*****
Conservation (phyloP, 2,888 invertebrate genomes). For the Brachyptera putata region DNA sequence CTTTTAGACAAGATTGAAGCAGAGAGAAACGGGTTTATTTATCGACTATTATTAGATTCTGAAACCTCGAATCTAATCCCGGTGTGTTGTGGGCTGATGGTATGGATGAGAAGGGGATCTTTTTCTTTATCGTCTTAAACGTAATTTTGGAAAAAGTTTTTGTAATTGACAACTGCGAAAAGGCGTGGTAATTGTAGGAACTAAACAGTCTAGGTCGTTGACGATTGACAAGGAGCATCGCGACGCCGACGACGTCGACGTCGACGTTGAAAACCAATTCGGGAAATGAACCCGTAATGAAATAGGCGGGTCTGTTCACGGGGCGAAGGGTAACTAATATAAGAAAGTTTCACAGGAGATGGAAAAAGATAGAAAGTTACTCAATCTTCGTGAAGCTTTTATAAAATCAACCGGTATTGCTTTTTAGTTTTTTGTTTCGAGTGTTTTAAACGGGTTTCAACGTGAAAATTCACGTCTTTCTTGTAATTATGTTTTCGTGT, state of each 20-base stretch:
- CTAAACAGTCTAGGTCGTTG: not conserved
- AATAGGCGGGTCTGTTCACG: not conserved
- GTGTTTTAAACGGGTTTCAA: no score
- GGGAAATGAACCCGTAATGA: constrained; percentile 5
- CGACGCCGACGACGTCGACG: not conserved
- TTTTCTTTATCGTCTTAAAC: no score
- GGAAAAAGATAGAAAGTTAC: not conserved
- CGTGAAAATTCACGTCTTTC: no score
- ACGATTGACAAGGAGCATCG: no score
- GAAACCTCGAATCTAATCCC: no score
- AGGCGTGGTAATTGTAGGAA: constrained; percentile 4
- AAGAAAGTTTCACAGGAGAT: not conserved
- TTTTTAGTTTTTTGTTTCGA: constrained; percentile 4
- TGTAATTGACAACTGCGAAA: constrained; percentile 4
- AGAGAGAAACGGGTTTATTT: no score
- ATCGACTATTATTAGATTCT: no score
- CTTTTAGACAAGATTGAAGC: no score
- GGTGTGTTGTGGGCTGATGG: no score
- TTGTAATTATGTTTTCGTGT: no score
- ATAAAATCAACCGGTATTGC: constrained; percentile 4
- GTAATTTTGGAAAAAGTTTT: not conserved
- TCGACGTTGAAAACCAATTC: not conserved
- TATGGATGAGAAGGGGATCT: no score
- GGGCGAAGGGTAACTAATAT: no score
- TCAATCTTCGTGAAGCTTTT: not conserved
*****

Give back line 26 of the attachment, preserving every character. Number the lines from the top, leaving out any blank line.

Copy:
- TCAATCTTCGTGAAGCTTTT: not conserved